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McCain Policy: Judicial Philosophy

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posted on Sep, 16 2008 @ 10:27 AM
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2008 Presidential Candidate Platform Discussion



John McCain believes that one of the greatest threats to our liberty and the Constitutional framework that safeguards our freedoms are willful judges who usurp the role of the people and their representatives and legislate from the bench. As President, John McCain will nominate judges who understand that their role is to faithfully apply the law as written, not impose their opinions through judicial fiat.



www.johnmccain.com...


Presented for critical discussion and analysis by ATS members under the spirit of the new guidelines announced in This Thread.




posted on Sep, 17 2008 @ 06:22 AM
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I thought the two candidate's responses to the question of which SC judge they would have not nominated was very interesting. McCain was very straightforward in his opposition to legislating from the bench, and very supportive of their responsibility to interpret the Constitution. Those are my views also.



posted on Sep, 17 2008 @ 11:54 AM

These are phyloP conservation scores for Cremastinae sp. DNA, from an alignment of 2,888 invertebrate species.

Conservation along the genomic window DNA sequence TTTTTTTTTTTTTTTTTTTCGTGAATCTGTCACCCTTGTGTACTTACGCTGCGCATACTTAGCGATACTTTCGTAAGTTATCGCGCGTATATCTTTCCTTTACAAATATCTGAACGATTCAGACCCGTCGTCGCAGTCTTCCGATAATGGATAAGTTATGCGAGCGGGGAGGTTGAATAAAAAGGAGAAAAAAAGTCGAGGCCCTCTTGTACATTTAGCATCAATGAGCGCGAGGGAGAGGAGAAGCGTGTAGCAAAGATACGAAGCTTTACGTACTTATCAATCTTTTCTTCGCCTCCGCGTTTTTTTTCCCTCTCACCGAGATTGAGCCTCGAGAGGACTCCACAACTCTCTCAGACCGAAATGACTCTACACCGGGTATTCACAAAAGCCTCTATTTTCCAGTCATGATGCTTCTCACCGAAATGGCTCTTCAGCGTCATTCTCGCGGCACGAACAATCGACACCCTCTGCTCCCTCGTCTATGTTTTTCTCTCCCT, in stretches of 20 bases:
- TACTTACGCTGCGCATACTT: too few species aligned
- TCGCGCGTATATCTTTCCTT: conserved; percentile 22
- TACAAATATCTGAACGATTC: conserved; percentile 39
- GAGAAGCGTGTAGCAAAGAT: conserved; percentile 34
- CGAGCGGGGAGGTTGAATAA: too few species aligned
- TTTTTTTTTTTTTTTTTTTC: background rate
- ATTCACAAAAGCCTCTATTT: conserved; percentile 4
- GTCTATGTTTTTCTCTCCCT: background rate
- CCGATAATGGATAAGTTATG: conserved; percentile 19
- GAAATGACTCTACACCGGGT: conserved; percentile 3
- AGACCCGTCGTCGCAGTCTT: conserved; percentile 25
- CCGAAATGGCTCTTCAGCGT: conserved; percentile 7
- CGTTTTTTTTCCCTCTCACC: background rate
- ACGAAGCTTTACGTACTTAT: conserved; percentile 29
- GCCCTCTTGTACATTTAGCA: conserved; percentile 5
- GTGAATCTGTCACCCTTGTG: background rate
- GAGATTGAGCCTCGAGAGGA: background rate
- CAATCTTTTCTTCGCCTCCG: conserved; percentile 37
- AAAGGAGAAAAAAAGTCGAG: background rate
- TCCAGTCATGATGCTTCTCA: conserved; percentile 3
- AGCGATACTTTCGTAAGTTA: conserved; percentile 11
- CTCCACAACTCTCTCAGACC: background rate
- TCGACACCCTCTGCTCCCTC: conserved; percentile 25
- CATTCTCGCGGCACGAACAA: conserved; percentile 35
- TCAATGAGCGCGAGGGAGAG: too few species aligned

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It is my personal observation that the phrase "legislating from the bench" is political code-speak for a judicial decision with which someone disagrees. I've heard it in both directions, and do not put a whole lot of weight to it.

I have at this reading one concern regarding McCain's judicial philosophy:


John McCain's judicial appointees will understand that the Federal government was intended to have limited scope, and that federal courts must respect the proper role of local and state governments.


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While I agree that the Federal government is intended to have a limited role, I believe one aspect of that role is to guarantee enforcement of the Constitution nation wide.

For example, the 14th amendment to the Constitution guarantees, among other things: